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Thursday, August 11, 2022

Rubber SMEs ask for tougher import duties on as imports double in 3 years

Small and medium rubber units have asked for urgently increasingimport duties on finished rubber products to enable local units face the challenge of fast growing cheaper imports. In a representation  to the Secretary Department of Industrial Policy & Promotion (DIPP) and Director General of Foreign Trade (DGFT), All India Rubber Industries Association (AIRIA) has stated that there are about 5,000 SME rubber units in the country accounting for the largest segment in SME clusters. However, low import duties on finished goods has rendered Indian manufacturing of rubber products by SMEs uncompetitive in several product areas. A worrisome trend is that manufacturers are turning traders of imported goods leading to loss of jobs and Indian manufacturing getting seriously compromised.

Quoting  import figures released by Ministry of Commerce Export Import Data Bank, AIRIA has stated that import of finished rubber products has gone by 100  per cent  in the last three years from Rs 3810 crore in 2009-10 to Rs 7608 crore in 2012-13. Unfortunately most of the import consists of low quality, low-tech products while Indian units are capable of manufacturing far superior products but are challenged by cheaply imported products from countries such as China.
“The most disturbing aspect is that all the raw materials for rubber industry attract higher rates of import duty than finished rubber products. While finished goods can be imported at a duty of 2.5 to 10 per cent,  the import duty on all key raw materials ranges between 10 to 70 per cent,  said  Niraj Thakkar, President, AIRIA.
Interestingly all rubber manufacturing countries have import duties on finished goods much higher than India with a view to protect the interests of local units. For instance the import duty on Rubber Rice Dehusking Rollers is just 2.5 per cent  in India while the same is up to 80 per cent  in China.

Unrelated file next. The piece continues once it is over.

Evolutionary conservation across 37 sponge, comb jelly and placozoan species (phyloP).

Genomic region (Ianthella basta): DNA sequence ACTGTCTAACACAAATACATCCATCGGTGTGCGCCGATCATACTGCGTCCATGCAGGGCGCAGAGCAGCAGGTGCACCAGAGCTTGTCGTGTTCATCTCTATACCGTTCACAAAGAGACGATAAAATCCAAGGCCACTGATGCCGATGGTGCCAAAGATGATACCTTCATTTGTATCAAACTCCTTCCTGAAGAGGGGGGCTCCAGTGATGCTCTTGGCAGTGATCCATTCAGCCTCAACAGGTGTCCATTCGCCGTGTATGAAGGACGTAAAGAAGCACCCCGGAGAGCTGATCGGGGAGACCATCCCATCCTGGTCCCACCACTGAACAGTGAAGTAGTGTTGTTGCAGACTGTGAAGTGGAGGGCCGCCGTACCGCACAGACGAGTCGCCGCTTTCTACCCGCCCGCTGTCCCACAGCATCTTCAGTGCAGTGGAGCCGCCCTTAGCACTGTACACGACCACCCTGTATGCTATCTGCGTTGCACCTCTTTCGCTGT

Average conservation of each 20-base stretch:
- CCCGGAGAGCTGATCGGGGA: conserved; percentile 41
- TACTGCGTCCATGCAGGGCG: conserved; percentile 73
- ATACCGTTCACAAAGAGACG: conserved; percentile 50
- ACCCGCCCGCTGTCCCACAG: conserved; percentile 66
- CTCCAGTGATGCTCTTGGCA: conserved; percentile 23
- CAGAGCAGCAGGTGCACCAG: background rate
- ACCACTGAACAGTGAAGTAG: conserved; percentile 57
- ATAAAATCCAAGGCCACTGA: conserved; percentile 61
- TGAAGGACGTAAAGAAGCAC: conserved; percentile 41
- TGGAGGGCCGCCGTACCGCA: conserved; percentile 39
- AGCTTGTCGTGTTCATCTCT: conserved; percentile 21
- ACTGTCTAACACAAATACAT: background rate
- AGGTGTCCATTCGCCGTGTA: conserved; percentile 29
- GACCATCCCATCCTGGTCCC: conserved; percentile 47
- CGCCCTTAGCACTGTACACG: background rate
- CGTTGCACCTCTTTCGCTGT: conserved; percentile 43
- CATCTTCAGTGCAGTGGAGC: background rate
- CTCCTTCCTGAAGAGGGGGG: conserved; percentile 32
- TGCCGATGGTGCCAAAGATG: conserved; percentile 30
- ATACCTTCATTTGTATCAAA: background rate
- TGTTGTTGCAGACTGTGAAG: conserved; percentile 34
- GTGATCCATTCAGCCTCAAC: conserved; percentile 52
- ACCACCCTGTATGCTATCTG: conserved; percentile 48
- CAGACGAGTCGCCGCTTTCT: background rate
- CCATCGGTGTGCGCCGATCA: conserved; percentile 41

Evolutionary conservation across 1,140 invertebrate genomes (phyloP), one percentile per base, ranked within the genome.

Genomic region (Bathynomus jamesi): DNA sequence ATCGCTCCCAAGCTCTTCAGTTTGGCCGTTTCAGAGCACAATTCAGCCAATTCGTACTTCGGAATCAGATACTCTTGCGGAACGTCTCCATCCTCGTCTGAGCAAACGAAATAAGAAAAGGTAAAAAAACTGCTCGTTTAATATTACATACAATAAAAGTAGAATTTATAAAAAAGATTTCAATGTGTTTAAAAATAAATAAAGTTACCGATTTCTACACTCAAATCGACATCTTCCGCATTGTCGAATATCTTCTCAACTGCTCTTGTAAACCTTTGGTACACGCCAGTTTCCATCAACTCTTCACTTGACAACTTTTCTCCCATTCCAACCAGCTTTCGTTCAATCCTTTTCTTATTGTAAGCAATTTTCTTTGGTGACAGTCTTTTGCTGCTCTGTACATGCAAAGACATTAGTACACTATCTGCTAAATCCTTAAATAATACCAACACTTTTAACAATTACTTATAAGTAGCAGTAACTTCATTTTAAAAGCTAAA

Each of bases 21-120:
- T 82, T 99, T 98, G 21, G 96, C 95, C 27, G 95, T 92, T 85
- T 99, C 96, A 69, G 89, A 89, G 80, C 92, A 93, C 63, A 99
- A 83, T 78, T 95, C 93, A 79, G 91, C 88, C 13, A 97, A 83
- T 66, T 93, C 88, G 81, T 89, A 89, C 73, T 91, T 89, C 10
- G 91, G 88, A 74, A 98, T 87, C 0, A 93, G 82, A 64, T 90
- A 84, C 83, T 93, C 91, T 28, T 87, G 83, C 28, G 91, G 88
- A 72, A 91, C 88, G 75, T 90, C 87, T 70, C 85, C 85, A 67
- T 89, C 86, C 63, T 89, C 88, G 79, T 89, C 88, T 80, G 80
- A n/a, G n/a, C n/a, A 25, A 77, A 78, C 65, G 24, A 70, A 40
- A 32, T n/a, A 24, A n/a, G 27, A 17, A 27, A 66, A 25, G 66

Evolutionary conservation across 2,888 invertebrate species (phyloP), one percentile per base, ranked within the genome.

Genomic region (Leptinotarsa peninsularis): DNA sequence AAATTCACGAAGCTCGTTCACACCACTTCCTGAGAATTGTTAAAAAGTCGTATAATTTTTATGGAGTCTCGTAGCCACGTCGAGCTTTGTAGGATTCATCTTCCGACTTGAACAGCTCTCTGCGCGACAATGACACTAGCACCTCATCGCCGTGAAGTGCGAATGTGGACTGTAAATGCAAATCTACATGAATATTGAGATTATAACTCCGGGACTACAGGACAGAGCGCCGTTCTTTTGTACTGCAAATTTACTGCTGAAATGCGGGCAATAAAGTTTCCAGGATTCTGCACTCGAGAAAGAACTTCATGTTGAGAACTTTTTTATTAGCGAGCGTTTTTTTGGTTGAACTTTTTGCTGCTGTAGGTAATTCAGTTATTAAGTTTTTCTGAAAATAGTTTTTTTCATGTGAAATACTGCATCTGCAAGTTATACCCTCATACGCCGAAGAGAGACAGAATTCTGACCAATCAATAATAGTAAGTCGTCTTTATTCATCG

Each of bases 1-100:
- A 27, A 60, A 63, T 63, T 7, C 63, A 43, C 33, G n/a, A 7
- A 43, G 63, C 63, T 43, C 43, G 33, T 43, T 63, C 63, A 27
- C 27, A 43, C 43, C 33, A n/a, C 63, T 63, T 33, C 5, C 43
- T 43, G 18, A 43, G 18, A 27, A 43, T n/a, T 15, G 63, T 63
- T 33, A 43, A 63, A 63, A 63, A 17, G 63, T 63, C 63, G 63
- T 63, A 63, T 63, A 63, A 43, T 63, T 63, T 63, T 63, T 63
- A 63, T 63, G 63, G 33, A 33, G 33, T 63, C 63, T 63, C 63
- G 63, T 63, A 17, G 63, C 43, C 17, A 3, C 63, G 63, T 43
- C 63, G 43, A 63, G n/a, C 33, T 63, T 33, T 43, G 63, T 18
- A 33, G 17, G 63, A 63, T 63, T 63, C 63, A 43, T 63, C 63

Referring to rubber growers demand to increase duty on natural rubber, he added, both NR growers and consumers are part of the same value chain. There is dire need to have a National Policy on Rubber on the lines of National Policies for Petroleum, Textiles and Information Technology.
Unless there is a strategic vision to ensure the growth of this potentially high growth sunrise sector through appropriate policies aimed at both NR producing and consuming interests, India may soon lose the exalted status in rubber sector. “The National Policy on Rubber will hold a vision with well defined signposts and the role all the stake holders in the industry need to play for the industry to achieve desired scale and size’, Thakkar said.
Amongst the rubber SMEs, the worst affected are dipped rubber goods manufacturers especially balloon manufacturers, who mainly depend on latex as raw material. With import duty of 70 per cent  on NR latex, India has lost the competitive advantage of manufacturing dipped rubber goods, despite the technology and availability of skilled manpower.
The balloons from China, Malaysia, Singapore, Thailand and Sri Lanka are being imported at a nominal duty and are far cheaper than Indian manufactured balloons. According to AIRIA’s estimate, the balloons imported from Sri Lanka have already captured 50 per cent  of Indian market. It is feared that the Indian balloon industry might get wiped out in five years. The Government could save the local balloon manufacturers by correcting this anomalous duty structure between the imported Raw Material (latex) and the imported product (balloon).
Similarly rice mill rubber rollers manufacturers are facing severe competition from imported rollers coming from China, Vietnam and other South Asian Countries. Rice, a major produce of India, has majority of de-husking rollers being imported with a  duty of 2.5 per cent only.  The raw material for rollers is synthetic rubber (NBR) which attracts a duty of 10  per cent .The inverted duty in rice rollers is forcing manufacturers to shut down their units and turn importers/ traders leading to thousands of job losses.
AIRIA has asked for bringing import duty on finished rubber products higher than that on raw materials so that Indian manufacturers get a level playing field. It stated that the industry must be consulted before signing Free Trade Agreements (FTAs) with various nations as there are 78 rubber products which are currently affected due to inverted duty structure.
Source: Business Standard

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